Here is a list of all the postings Brian Hardwick has made in our forums. Click on a thread name to jump to the thread.
Hello Peter and Andy,
Well, finally, I finished the build! It only took me two years! As well as the image below, I have created a photo album of the same name that you can have a look at. I have to say that I am truly delighted with the result of my labours - it looks even better "in the flesh" than it did in the photos in the original article all those years ago! I would like to thank first Peter for designing such a beautiful aeroplane (if ever a plane could be described as "sexy" this is it) and both Peter and Andy for all of the invaluable support offered during the build. Seriously, Andy, if it hadn't been for your regular words of encouragement I'm not sure that I'd have got to the end, so thanks again. As I have put so many man-hours into the build, I'm sorry to say that for a year or so at least, she's going to remain strictly ornamental. Maybe next season, I'll join a local club or something and get an experienced flyer to take her up for me. Out of interest, whereabouts are you located Andy? If it's close enough to Manchester, maybe I'll come and watch you fly yours first! Anyway, thanks again to both of you. Best wishes, Brian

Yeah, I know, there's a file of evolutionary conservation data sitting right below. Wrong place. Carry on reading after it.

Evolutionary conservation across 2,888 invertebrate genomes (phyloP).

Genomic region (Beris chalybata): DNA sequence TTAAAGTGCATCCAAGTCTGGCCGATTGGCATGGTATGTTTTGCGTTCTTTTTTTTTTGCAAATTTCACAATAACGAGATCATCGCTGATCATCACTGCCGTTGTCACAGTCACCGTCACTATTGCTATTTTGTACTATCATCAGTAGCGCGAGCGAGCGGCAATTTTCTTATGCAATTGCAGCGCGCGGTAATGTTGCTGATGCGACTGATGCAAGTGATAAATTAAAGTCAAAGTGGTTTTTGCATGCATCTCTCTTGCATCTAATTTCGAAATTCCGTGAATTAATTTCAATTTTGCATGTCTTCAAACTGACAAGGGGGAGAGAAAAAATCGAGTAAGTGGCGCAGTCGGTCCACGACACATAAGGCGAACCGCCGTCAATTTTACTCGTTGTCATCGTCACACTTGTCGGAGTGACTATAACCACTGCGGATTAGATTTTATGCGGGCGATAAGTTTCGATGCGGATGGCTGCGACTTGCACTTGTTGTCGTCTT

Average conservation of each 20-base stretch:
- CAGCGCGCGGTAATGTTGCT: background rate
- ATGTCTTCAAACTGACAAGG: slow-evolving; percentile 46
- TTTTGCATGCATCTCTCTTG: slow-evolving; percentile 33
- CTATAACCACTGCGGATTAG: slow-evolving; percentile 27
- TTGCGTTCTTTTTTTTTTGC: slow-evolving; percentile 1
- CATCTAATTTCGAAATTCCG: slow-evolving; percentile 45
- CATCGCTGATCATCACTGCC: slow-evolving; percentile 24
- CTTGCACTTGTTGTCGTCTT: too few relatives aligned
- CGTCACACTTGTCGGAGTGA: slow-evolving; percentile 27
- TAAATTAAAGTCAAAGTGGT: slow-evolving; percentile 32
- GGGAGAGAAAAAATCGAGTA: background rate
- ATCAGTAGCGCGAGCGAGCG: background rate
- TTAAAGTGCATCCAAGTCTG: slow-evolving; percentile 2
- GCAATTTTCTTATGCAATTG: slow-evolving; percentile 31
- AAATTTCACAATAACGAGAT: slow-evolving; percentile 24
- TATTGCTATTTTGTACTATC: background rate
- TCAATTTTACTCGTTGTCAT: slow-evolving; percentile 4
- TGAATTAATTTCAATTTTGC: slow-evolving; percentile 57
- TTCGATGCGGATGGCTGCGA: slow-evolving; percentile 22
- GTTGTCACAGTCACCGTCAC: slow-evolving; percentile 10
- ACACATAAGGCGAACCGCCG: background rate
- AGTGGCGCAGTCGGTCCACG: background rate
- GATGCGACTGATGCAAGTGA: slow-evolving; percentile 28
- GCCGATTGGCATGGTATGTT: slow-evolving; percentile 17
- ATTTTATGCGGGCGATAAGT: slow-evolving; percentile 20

Thanks for the tips Peter, I'll have a go!